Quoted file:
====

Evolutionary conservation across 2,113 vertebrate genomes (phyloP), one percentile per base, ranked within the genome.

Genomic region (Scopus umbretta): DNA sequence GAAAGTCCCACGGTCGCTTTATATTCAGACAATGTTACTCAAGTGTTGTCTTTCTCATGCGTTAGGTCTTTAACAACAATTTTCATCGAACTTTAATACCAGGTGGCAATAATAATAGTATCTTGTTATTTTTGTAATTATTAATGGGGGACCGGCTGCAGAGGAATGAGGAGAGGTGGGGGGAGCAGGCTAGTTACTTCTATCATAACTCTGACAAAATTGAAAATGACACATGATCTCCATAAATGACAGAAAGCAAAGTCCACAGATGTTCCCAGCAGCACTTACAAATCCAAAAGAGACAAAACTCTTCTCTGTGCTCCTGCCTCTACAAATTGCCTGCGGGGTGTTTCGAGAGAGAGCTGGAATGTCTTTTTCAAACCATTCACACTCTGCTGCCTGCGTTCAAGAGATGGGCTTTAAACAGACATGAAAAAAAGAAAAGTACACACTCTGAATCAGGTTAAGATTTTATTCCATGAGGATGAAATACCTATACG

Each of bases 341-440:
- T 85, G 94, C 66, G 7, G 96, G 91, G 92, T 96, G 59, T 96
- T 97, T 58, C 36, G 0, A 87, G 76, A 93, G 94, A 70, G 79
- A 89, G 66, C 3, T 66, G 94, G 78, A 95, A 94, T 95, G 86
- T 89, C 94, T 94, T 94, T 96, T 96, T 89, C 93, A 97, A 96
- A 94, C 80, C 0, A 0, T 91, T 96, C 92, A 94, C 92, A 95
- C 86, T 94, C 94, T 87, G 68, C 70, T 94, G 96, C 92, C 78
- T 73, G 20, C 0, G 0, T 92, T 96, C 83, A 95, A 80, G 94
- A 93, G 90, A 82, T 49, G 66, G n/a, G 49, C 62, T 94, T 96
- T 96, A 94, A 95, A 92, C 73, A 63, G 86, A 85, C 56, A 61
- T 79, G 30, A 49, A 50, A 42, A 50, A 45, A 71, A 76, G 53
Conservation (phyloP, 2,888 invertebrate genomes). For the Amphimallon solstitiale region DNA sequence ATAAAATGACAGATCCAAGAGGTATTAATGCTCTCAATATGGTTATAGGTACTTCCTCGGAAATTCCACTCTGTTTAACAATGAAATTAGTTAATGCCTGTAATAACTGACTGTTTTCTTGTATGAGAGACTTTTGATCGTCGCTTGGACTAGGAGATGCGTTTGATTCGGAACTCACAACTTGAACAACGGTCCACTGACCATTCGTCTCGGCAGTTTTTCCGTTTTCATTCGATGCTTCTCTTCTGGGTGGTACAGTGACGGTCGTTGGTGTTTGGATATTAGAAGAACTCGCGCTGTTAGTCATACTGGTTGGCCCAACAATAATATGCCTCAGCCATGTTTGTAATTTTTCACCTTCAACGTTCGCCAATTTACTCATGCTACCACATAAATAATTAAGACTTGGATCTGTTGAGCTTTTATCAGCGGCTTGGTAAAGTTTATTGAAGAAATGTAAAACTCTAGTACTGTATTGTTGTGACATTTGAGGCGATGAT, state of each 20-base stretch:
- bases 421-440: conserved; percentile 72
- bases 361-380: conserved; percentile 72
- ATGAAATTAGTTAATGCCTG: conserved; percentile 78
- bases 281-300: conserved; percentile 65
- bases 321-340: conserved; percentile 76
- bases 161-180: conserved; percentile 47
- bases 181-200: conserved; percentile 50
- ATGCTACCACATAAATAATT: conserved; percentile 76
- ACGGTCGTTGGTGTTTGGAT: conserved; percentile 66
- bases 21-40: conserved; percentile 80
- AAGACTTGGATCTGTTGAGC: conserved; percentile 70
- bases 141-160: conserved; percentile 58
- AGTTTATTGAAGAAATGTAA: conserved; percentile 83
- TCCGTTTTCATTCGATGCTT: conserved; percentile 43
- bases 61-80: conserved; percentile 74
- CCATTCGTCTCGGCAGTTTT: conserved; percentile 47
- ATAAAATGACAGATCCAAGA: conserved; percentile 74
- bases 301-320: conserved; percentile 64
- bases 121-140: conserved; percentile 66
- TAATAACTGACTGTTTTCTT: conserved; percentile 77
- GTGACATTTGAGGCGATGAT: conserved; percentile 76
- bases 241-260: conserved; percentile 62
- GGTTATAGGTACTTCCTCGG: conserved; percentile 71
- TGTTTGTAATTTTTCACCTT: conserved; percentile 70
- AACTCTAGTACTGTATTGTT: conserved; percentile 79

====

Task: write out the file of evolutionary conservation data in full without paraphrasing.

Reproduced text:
Evolutionary conservation across 2,113 vertebrate genomes (phyloP), one percentile per base, ranked within the genome.

Genomic region (Scopus umbretta): DNA sequence GAAAGTCCCACGGTCGCTTTATATTCAGACAATGTTACTCAAGTGTTGTCTTTCTCATGCGTTAGGTCTTTAACAACAATTTTCATCGAACTTTAATACCAGGTGGCAATAATAATAGTATCTTGTTATTTTTGTAATTATTAATGGGGGACCGGCTGCAGAGGAATGAGGAGAGGTGGGGGGAGCAGGCTAGTTACTTCTATCATAACTCTGACAAAATTGAAAATGACACATGATCTCCATAAATGACAGAAAGCAAAGTCCACAGATGTTCCCAGCAGCACTTACAAATCCAAAAGAGACAAAACTCTTCTCTGTGCTCCTGCCTCTACAAATTGCCTGCGGGGTGTTTCGAGAGAGAGCTGGAATGTCTTTTTCAAACCATTCACACTCTGCTGCCTGCGTTCAAGAGATGGGCTTTAAACAGACATGAAAAAAAGAAAAGTACACACTCTGAATCAGGTTAAGATTTTATTCCATGAGGATGAAATACCTATACG

Each of bases 341-440:
- T 85, G 94, C 66, G 7, G 96, G 91, G 92, T 96, G 59, T 96
- T 97, T 58, C 36, G 0, A 87, G 76, A 93, G 94, A 70, G 79
- A 89, G 66, C 3, T 66, G 94, G 78, A 95, A 94, T 95, G 86
- T 89, C 94, T 94, T 94, T 96, T 96, T 89, C 93, A 97, A 96
- A 94, C 80, C 0, A 0, T 91, T 96, C 92, A 94, C 92, A 95
- C 86, T 94, C 94, T 87, G 68, C 70, T 94, G 96, C 92, C 78
- T 73, G 20, C 0, G 0, T 92, T 96, C 83, A 95, A 80, G 94
- A 93, G 90, A 82, T 49, G 66, G n/a, G 49, C 62, T 94, T 96
- T 96, A 94, A 95, A 92, C 73, A 63, G 86, A 85, C 56, A 61
- T 79, G 30, A 49, A 50, A 42, A 50, A 45, A 71, A 76, G 53
Conservation (phyloP, 2,888 invertebrate genomes). For the Amphimallon solstitiale region DNA sequence ATAAAATGACAGATCCAAGAGGTATTAATGCTCTCAATATGGTTATAGGTACTTCCTCGGAAATTCCACTCTGTTTAACAATGAAATTAGTTAATGCCTGTAATAACTGACTGTTTTCTTGTATGAGAGACTTTTGATCGTCGCTTGGACTAGGAGATGCGTTTGATTCGGAACTCACAACTTGAACAACGGTCCACTGACCATTCGTCTCGGCAGTTTTTCCGTTTTCATTCGATGCTTCTCTTCTGGGTGGTACAGTGACGGTCGTTGGTGTTTGGATATTAGAAGAACTCGCGCTGTTAGTCATACTGGTTGGCCCAACAATAATATGCCTCAGCCATGTTTGTAATTTTTCACCTTCAACGTTCGCCAATTTACTCATGCTACCACATAAATAATTAAGACTTGGATCTGTTGAGCTTTTATCAGCGGCTTGGTAAAGTTTATTGAAGAAATGTAAAACTCTAGTACTGTATTGTTGTGACATTTGAGGCGATGAT, state of each 20-base stretch:
- bases 421-440: conserved; percentile 72
- bases 361-380: conserved; percentile 72
- ATGAAATTAGTTAATGCCTG: conserved; percentile 78
- bases 281-300: conserved; percentile 65
- bases 321-340: conserved; percentile 76
- bases 161-180: conserved; percentile 47
- bases 181-200: conserved; percentile 50
- ATGCTACCACATAAATAATT: conserved; percentile 76
- ACGGTCGTTGGTGTTTGGAT: conserved; percentile 66
- bases 21-40: conserved; percentile 80
- AAGACTTGGATCTGTTGAGC: conserved; percentile 70
- bases 141-160: conserved; percentile 58
- AGTTTATTGAAGAAATGTAA: conserved; percentile 83
- TCCGTTTTCATTCGATGCTT: conserved; percentile 43
- bases 61-80: conserved; percentile 74
- CCATTCGTCTCGGCAGTTTT: conserved; percentile 47
- ATAAAATGACAGATCCAAGA: conserved; percentile 74
- bases 301-320: conserved; percentile 64
- bases 121-140: conserved; percentile 66
- TAATAACTGACTGTTTTCTT: conserved; percentile 77
- GTGACATTTGAGGCGATGAT: conserved; percentile 76
- bases 241-260: conserved; percentile 62
- GGTTATAGGTACTTCCTCGG: conserved; percentile 71
- TGTTTGTAATTTTTCACCTT: conserved; percentile 70
- AACTCTAGTACTGTATTGTT: conserved; percentile 79